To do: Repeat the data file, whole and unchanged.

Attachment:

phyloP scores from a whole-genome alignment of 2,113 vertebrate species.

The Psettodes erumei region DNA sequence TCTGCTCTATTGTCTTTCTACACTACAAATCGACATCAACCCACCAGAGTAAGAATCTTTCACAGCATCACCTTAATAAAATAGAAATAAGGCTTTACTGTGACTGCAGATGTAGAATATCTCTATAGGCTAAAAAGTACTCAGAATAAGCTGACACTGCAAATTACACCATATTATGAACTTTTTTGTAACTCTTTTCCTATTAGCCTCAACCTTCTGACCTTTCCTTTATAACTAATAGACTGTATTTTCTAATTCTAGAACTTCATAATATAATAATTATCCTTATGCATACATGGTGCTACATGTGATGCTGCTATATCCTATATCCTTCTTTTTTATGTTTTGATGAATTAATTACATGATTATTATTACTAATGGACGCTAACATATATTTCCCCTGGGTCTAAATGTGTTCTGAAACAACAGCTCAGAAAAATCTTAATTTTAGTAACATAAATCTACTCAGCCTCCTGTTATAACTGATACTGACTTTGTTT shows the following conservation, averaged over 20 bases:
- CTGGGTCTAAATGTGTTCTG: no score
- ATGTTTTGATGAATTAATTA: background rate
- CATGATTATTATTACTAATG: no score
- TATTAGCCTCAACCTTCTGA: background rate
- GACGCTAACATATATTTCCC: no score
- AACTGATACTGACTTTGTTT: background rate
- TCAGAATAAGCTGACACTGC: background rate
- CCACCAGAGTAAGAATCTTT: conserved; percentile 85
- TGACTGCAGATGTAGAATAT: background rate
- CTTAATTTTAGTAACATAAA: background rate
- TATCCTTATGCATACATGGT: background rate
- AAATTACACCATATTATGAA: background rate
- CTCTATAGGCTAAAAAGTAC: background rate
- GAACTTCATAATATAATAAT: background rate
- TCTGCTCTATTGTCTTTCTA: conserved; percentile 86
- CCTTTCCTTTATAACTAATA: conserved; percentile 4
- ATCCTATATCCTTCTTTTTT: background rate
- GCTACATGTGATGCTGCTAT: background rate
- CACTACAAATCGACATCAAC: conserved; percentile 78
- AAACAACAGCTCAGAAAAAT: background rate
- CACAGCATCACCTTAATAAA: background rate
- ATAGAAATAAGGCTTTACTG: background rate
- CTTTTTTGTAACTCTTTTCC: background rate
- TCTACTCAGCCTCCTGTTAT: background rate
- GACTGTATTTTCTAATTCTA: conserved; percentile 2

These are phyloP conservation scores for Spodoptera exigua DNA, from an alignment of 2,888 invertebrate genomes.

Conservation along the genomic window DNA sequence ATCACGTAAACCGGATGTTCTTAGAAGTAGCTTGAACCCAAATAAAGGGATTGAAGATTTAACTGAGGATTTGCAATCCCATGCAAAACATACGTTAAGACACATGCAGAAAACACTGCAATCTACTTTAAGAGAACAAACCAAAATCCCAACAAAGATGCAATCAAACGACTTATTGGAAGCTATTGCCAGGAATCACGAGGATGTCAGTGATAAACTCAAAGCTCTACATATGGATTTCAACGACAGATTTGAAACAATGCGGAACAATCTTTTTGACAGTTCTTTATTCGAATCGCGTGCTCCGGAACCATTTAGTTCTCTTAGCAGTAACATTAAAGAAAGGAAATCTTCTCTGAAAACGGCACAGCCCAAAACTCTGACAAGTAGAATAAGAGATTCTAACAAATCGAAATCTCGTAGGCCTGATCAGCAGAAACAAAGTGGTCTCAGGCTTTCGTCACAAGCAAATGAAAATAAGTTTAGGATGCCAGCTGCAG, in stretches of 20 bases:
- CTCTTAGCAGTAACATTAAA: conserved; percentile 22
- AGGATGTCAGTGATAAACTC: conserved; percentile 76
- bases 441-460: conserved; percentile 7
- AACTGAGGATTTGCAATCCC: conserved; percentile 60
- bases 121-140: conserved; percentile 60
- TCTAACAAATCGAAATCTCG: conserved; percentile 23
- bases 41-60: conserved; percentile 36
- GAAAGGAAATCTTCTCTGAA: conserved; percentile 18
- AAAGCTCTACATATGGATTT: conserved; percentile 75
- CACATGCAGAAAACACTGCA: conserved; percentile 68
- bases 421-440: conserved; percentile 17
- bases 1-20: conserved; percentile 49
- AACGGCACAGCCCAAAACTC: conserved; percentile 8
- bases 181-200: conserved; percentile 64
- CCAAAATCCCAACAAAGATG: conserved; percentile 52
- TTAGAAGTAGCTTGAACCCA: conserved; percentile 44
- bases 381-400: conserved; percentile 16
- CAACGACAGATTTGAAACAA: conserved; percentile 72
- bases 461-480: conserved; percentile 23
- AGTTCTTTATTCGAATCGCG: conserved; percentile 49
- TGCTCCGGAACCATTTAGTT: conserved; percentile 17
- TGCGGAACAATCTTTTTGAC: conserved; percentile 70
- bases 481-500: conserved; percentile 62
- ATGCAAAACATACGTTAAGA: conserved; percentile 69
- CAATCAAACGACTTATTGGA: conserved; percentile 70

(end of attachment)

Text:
phyloP scores from a whole-genome alignment of 2,113 vertebrate species.

The Psettodes erumei region DNA sequence TCTGCTCTATTGTCTTTCTACACTACAAATCGACATCAACCCACCAGAGTAAGAATCTTTCACAGCATCACCTTAATAAAATAGAAATAAGGCTTTACTGTGACTGCAGATGTAGAATATCTCTATAGGCTAAAAAGTACTCAGAATAAGCTGACACTGCAAATTACACCATATTATGAACTTTTTTGTAACTCTTTTCCTATTAGCCTCAACCTTCTGACCTTTCCTTTATAACTAATAGACTGTATTTTCTAATTCTAGAACTTCATAATATAATAATTATCCTTATGCATACATGGTGCTACATGTGATGCTGCTATATCCTATATCCTTCTTTTTTATGTTTTGATGAATTAATTACATGATTATTATTACTAATGGACGCTAACATATATTTCCCCTGGGTCTAAATGTGTTCTGAAACAACAGCTCAGAAAAATCTTAATTTTAGTAACATAAATCTACTCAGCCTCCTGTTATAACTGATACTGACTTTGTTT shows the following conservation, averaged over 20 bases:
- CTGGGTCTAAATGTGTTCTG: no score
- ATGTTTTGATGAATTAATTA: background rate
- CATGATTATTATTACTAATG: no score
- TATTAGCCTCAACCTTCTGA: background rate
- GACGCTAACATATATTTCCC: no score
- AACTGATACTGACTTTGTTT: background rate
- TCAGAATAAGCTGACACTGC: background rate
- CCACCAGAGTAAGAATCTTT: conserved; percentile 85
- TGACTGCAGATGTAGAATAT: background rate
- CTTAATTTTAGTAACATAAA: background rate
- TATCCTTATGCATACATGGT: background rate
- AAATTACACCATATTATGAA: background rate
- CTCTATAGGCTAAAAAGTAC: background rate
- GAACTTCATAATATAATAAT: background rate
- TCTGCTCTATTGTCTTTCTA: conserved; percentile 86
- CCTTTCCTTTATAACTAATA: conserved; percentile 4
- ATCCTATATCCTTCTTTTTT: background rate
- GCTACATGTGATGCTGCTAT: background rate
- CACTACAAATCGACATCAAC: conserved; percentile 78
- AAACAACAGCTCAGAAAAAT: background rate
- CACAGCATCACCTTAATAAA: background rate
- ATAGAAATAAGGCTTTACTG: background rate
- CTTTTTTGTAACTCTTTTCC: background rate
- TCTACTCAGCCTCCTGTTAT: background rate
- GACTGTATTTTCTAATTCTA: conserved; percentile 2

These are phyloP conservation scores for Spodoptera exigua DNA, from an alignment of 2,888 invertebrate genomes.

Conservation along the genomic window DNA sequence ATCACGTAAACCGGATGTTCTTAGAAGTAGCTTGAACCCAAATAAAGGGATTGAAGATTTAACTGAGGATTTGCAATCCCATGCAAAACATACGTTAAGACACATGCAGAAAACACTGCAATCTACTTTAAGAGAACAAACCAAAATCCCAACAAAGATGCAATCAAACGACTTATTGGAAGCTATTGCCAGGAATCACGAGGATGTCAGTGATAAACTCAAAGCTCTACATATGGATTTCAACGACAGATTTGAAACAATGCGGAACAATCTTTTTGACAGTTCTTTATTCGAATCGCGTGCTCCGGAACCATTTAGTTCTCTTAGCAGTAACATTAAAGAAAGGAAATCTTCTCTGAAAACGGCACAGCCCAAAACTCTGACAAGTAGAATAAGAGATTCTAACAAATCGAAATCTCGTAGGCCTGATCAGCAGAAACAAAGTGGTCTCAGGCTTTCGTCACAAGCAAATGAAAATAAGTTTAGGATGCCAGCTGCAG, in stretches of 20 bases:
- CTCTTAGCAGTAACATTAAA: conserved; percentile 22
- AGGATGTCAGTGATAAACTC: conserved; percentile 76
- bases 441-460: conserved; percentile 7
- AACTGAGGATTTGCAATCCC: conserved; percentile 60
- bases 121-140: conserved; percentile 60
- TCTAACAAATCGAAATCTCG: conserved; percentile 23
- bases 41-60: conserved; percentile 36
- GAAAGGAAATCTTCTCTGAA: conserved; percentile 18
- AAAGCTCTACATATGGATTT: conserved; percentile 75
- CACATGCAGAAAACACTGCA: conserved; percentile 68
- bases 421-440: conserved; percentile 17
- bases 1-20: conserved; percentile 49
- AACGGCACAGCCCAAAACTC: conserved; percentile 8
- bases 181-200: conserved; percentile 64
- CCAAAATCCCAACAAAGATG: conserved; percentile 52
- TTAGAAGTAGCTTGAACCCA: conserved; percentile 44
- bases 381-400: conserved; percentile 16
- CAACGACAGATTTGAAACAA: conserved; percentile 72
- bases 461-480: conserved; percentile 23
- AGTTCTTTATTCGAATCGCG: conserved; percentile 49
- TGCTCCGGAACCATTTAGTT: conserved; percentile 17
- TGCGGAACAATCTTTTTGAC: conserved; percentile 70
- bases 481-500: conserved; percentile 62
- ATGCAAAACATACGTTAAGA: conserved; percentile 69
- CAATCAAACGACTTATTGGA: conserved; percentile 70